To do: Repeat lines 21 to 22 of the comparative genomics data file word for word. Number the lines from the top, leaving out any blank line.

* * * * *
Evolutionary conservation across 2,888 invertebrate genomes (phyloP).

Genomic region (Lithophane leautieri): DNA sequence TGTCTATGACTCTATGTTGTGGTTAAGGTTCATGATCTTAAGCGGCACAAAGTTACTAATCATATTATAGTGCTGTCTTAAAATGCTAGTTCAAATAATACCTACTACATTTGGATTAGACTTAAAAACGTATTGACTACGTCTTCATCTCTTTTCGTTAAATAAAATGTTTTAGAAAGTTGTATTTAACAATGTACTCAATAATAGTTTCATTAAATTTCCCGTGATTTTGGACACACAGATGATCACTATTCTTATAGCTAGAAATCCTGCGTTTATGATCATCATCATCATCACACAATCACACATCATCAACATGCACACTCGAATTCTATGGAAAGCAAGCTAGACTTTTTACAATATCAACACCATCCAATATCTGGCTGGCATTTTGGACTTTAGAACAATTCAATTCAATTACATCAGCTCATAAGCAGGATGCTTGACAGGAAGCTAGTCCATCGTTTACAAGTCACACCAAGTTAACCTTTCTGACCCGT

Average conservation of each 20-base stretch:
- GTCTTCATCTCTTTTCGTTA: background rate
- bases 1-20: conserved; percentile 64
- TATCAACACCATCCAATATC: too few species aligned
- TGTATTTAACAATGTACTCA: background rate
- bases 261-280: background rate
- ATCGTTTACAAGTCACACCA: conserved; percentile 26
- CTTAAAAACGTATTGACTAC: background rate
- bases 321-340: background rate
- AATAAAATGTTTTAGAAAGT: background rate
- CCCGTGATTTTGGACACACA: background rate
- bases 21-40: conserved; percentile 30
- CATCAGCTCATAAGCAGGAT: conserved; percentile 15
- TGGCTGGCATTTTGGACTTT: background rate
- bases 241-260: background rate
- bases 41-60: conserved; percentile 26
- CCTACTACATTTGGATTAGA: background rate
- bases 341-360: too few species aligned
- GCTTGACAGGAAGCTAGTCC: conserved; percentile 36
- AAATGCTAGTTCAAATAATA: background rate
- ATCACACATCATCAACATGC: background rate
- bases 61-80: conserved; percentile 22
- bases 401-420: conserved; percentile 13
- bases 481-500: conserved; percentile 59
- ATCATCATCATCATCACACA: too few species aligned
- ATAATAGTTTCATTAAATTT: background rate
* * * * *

- GCTTGACAGGAAGCTAGTCC: conserved; percentile 36
- AAATGCTAGTTCAAATAATA: background rate